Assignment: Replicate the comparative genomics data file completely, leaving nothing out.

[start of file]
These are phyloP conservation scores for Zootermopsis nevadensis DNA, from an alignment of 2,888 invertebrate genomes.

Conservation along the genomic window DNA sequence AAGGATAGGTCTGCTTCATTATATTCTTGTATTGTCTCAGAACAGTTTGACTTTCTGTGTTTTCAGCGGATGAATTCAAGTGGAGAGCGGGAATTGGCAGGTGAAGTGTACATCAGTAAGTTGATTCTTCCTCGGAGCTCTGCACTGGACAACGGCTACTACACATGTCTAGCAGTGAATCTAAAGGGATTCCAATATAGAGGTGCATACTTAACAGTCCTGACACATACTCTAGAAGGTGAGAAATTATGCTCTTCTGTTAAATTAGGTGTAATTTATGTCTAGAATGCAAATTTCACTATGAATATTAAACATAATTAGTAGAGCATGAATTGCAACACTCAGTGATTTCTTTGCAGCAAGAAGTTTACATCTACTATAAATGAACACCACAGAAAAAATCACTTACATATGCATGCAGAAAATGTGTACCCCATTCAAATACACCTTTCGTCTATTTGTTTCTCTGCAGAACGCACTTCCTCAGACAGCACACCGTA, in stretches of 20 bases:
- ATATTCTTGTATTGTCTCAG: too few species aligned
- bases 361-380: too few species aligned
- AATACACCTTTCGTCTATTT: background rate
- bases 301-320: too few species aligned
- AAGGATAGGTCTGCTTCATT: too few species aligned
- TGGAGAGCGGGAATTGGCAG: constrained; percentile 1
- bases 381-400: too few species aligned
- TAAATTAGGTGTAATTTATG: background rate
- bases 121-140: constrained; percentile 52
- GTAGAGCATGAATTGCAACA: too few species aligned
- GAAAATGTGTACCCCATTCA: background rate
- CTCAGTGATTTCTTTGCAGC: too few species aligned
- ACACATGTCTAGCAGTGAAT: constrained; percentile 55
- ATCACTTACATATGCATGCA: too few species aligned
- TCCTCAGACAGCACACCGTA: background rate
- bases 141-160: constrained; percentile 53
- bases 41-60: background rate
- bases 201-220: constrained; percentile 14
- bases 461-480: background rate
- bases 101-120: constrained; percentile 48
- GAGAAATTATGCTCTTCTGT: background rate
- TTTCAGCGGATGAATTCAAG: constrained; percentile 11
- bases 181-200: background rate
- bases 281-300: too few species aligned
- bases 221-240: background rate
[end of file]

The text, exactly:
These are phyloP conservation scores for Zootermopsis nevadensis DNA, from an alignment of 2,888 invertebrate genomes.

Conservation along the genomic window DNA sequence AAGGATAGGTCTGCTTCATTATATTCTTGTATTGTCTCAGAACAGTTTGACTTTCTGTGTTTTCAGCGGATGAATTCAAGTGGAGAGCGGGAATTGGCAGGTGAAGTGTACATCAGTAAGTTGATTCTTCCTCGGAGCTCTGCACTGGACAACGGCTACTACACATGTCTAGCAGTGAATCTAAAGGGATTCCAATATAGAGGTGCATACTTAACAGTCCTGACACATACTCTAGAAGGTGAGAAATTATGCTCTTCTGTTAAATTAGGTGTAATTTATGTCTAGAATGCAAATTTCACTATGAATATTAAACATAATTAGTAGAGCATGAATTGCAACACTCAGTGATTTCTTTGCAGCAAGAAGTTTACATCTACTATAAATGAACACCACAGAAAAAATCACTTACATATGCATGCAGAAAATGTGTACCCCATTCAAATACACCTTTCGTCTATTTGTTTCTCTGCAGAACGCACTTCCTCAGACAGCACACCGTA, in stretches of 20 bases:
- ATATTCTTGTATTGTCTCAG: too few species aligned
- bases 361-380: too few species aligned
- AATACACCTTTCGTCTATTT: background rate
- bases 301-320: too few species aligned
- AAGGATAGGTCTGCTTCATT: too few species aligned
- TGGAGAGCGGGAATTGGCAG: constrained; percentile 1
- bases 381-400: too few species aligned
- TAAATTAGGTGTAATTTATG: background rate
- bases 121-140: constrained; percentile 52
- GTAGAGCATGAATTGCAACA: too few species aligned
- GAAAATGTGTACCCCATTCA: background rate
- CTCAGTGATTTCTTTGCAGC: too few species aligned
- ACACATGTCTAGCAGTGAAT: constrained; percentile 55
- ATCACTTACATATGCATGCA: too few species aligned
- TCCTCAGACAGCACACCGTA: background rate
- bases 141-160: constrained; percentile 53
- bases 41-60: background rate
- bases 201-220: constrained; percentile 14
- bases 461-480: background rate
- bases 101-120: constrained; percentile 48
- GAGAAATTATGCTCTTCTGT: background rate
- TTTCAGCGGATGAATTCAAG: constrained; percentile 11
- bases 181-200: background rate
- bases 281-300: too few species aligned
- bases 221-240: background rate